With that mode conquered and out of the way, I tackled the training sessions. They were even less entertaining than the one-note arena mode. Choosing from a variety of options, this mode tests things like long-range accuracy, or the ability to dodge incoming shots. A training mode is actually a great idea for Armored Core since the series is infamous for being unfriendly towards newcomers, but what's here is hardly appropriate for people who aren't already expert Ravens.
Most of the challenges are quite difficult, and require an intimate knowledge of how to design and create a mech. Unfortunately, FromSoft does not give anything that could even remotely be considered a tutorial by any stretch of the imagination, so a lot of the vital statistics and numbers defining robot parts will be gobbledygook. Expect a lot of blind trial and error, oftentimes with no real way to interpret the results. Additonally, the precision required in some of these events only serves to highlight how overdue the series is for a control overhaul. Trying to fly and land on what amounted to a moving bottle cap while fighting the camera and trying to keep track of my booster heat at the same time was simply ridiculous.
Besides being difficult, these training exercises were also quite boring. I can think of better ways to spend two hours than running down a long hallway on a time limit, flying straight up and avoiding corrugated panels, or taking potshots at flying soup cans. I lost all interest before getting even halfway through the training, and put the game on my shelf immediately afterwards.
Although none of the plotlines in any of the Armored Core games ever made sense, the now-missing story modes were key because there was always a good variety in the missions. They motivated me to experiment with different equipment set ups in order to find the optimal load-out. Sometimes a lithe, nimble mech with strong aerial skills was needed, and sometimes it was better to go in packing the biggest guns available strapped on top of monstrous tank treads. Having different goals and being able to choose these missions kept things fresh. Now that they're gone, there's very little reason to play an arena mode, especially since this game offers no online connectivity. Talk about missed opportunities.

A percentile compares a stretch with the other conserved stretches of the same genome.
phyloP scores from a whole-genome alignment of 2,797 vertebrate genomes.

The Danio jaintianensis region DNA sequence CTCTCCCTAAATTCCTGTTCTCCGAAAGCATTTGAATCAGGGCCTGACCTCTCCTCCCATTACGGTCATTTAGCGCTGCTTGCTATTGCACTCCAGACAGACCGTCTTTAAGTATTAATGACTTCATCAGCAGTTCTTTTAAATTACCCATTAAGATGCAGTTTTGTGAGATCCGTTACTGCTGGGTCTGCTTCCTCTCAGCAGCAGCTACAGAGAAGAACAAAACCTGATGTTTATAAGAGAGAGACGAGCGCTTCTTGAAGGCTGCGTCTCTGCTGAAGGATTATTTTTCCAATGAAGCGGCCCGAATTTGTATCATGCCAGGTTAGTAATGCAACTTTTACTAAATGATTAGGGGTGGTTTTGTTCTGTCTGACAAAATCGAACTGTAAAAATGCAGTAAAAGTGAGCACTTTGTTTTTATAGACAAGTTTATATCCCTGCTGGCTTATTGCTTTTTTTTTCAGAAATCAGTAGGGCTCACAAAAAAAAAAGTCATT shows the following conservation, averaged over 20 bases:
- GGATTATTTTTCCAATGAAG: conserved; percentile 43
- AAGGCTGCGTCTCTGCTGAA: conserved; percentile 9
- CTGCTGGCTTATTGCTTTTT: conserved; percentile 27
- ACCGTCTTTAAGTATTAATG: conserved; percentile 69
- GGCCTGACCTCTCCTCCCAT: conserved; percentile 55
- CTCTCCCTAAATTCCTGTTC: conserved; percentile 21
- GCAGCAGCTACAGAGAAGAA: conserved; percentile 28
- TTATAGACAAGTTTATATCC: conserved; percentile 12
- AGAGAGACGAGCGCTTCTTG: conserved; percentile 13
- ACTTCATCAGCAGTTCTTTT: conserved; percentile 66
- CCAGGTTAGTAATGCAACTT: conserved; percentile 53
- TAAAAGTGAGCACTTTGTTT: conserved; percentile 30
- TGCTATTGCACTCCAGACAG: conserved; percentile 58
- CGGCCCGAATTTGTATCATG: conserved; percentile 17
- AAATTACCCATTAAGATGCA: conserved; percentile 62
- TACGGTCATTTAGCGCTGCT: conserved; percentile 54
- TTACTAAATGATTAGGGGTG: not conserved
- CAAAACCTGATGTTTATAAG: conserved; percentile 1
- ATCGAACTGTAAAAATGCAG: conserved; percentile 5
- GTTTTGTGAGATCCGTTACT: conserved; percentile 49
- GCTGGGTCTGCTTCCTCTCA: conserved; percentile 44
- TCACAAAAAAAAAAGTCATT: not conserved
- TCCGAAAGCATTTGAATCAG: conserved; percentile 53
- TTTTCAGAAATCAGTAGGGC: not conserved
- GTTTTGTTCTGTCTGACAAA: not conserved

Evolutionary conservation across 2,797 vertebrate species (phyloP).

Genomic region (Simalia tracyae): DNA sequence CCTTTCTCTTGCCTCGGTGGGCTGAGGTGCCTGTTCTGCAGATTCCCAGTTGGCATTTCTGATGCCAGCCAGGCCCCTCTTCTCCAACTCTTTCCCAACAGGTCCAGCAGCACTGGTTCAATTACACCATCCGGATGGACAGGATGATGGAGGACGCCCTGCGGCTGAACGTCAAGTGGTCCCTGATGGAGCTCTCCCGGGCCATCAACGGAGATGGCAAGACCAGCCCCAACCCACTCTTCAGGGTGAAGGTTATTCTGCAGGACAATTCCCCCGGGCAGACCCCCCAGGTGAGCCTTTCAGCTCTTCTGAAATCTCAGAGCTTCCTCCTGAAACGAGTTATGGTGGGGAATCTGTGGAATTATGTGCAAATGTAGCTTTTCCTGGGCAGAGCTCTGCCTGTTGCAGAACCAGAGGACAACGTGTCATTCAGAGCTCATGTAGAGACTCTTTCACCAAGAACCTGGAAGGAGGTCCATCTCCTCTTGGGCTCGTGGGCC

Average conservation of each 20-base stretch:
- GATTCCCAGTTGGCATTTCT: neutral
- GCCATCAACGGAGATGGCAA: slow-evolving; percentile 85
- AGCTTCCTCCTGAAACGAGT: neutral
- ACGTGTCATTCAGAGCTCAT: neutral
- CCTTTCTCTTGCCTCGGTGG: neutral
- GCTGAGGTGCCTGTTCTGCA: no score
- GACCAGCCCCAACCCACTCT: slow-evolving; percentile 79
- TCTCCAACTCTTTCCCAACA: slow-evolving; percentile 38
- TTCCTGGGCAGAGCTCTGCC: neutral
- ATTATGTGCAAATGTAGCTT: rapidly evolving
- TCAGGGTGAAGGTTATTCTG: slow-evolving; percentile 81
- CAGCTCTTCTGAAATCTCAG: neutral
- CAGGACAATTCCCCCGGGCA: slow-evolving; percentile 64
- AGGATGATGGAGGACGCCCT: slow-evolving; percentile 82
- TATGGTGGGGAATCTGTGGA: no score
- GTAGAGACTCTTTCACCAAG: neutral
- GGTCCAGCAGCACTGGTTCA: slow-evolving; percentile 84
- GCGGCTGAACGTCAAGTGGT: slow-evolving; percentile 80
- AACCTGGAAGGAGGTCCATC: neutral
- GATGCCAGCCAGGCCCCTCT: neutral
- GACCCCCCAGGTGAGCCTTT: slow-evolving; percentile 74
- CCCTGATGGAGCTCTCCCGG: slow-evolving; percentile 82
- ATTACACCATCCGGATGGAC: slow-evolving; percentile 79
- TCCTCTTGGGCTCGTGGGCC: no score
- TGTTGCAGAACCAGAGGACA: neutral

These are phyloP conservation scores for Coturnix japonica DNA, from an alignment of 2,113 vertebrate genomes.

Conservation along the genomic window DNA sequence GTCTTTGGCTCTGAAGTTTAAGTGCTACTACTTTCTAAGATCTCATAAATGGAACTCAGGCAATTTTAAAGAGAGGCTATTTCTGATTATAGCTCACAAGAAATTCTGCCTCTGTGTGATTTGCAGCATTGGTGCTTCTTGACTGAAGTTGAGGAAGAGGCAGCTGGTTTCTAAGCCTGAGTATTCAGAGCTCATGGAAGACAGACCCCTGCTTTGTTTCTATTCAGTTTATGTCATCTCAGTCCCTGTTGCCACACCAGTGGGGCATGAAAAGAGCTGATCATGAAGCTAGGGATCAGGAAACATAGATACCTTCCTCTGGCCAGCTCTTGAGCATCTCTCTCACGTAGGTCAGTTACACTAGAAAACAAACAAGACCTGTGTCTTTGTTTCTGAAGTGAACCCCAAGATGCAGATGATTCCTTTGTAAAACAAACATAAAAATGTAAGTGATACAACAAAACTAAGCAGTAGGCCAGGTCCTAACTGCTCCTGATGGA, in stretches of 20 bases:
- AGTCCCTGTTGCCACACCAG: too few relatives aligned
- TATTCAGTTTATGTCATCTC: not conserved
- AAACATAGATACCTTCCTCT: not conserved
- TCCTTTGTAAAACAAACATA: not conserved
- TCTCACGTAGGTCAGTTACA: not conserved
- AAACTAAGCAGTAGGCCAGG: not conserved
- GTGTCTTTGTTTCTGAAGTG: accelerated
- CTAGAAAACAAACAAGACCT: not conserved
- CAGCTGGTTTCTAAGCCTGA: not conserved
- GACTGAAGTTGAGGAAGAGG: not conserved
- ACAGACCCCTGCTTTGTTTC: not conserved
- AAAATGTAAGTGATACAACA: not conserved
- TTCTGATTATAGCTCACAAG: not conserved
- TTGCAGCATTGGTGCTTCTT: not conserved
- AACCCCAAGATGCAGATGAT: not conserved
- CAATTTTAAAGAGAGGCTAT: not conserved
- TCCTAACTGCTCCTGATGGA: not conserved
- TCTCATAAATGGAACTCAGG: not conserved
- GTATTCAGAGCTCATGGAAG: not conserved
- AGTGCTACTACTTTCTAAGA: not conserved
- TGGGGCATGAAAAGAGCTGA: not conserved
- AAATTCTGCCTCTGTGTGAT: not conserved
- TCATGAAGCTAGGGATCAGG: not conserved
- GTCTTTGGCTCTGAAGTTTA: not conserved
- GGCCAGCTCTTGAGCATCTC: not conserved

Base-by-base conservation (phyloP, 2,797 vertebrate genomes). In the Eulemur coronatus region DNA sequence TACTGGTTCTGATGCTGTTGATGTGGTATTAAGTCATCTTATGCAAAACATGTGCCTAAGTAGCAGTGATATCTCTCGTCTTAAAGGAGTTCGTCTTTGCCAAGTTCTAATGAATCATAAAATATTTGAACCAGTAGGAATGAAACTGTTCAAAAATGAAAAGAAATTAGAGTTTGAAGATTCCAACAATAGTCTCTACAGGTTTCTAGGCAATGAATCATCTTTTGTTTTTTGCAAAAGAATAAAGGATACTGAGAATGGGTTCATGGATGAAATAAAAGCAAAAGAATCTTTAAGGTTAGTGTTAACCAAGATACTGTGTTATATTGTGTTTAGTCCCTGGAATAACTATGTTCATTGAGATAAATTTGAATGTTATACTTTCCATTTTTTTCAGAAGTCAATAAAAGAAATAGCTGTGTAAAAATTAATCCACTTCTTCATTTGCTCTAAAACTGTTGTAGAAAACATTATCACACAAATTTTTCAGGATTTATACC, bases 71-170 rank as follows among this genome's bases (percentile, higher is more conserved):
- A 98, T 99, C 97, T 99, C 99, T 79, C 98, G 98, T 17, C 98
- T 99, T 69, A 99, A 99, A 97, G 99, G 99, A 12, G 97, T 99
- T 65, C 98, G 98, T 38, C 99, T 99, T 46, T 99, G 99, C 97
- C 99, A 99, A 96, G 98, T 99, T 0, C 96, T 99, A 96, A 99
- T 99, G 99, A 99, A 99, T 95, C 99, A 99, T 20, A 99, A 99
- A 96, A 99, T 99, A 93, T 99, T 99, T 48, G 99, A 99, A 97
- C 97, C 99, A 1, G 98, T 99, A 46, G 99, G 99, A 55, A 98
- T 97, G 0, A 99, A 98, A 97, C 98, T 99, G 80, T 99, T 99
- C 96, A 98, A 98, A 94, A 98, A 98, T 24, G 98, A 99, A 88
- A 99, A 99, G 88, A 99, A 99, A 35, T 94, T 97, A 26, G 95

One-on-one battles were a great way in the past to offer quick diversions in the middle of a longer AC campaign, but they are not enough to sustain a game all by themselves. Toss in the fact that the game's graphics are still as bare-bones as they were five years ago, and that there's virtually no new content with much of the material being recycled from previous games, and you've got something that would be a $20 add-on at best. Shipping this as a full-priced release is a joke, and a disgrace to a series which has been heading steadily downhill for a while now.
Currently, he's got about 42 minutes a night to play because adulting is a timesuck, but despite that, he's a happily married guy with two kids who both have better K/D ratios than he does.
Brad still loves Transformers, he's on Marvel Puzzle Quest when nobody at the office is looking, and his favorite game of all time is the first Mass Effect -- and he thought the trilogy's ending was Just Fine, Thanks.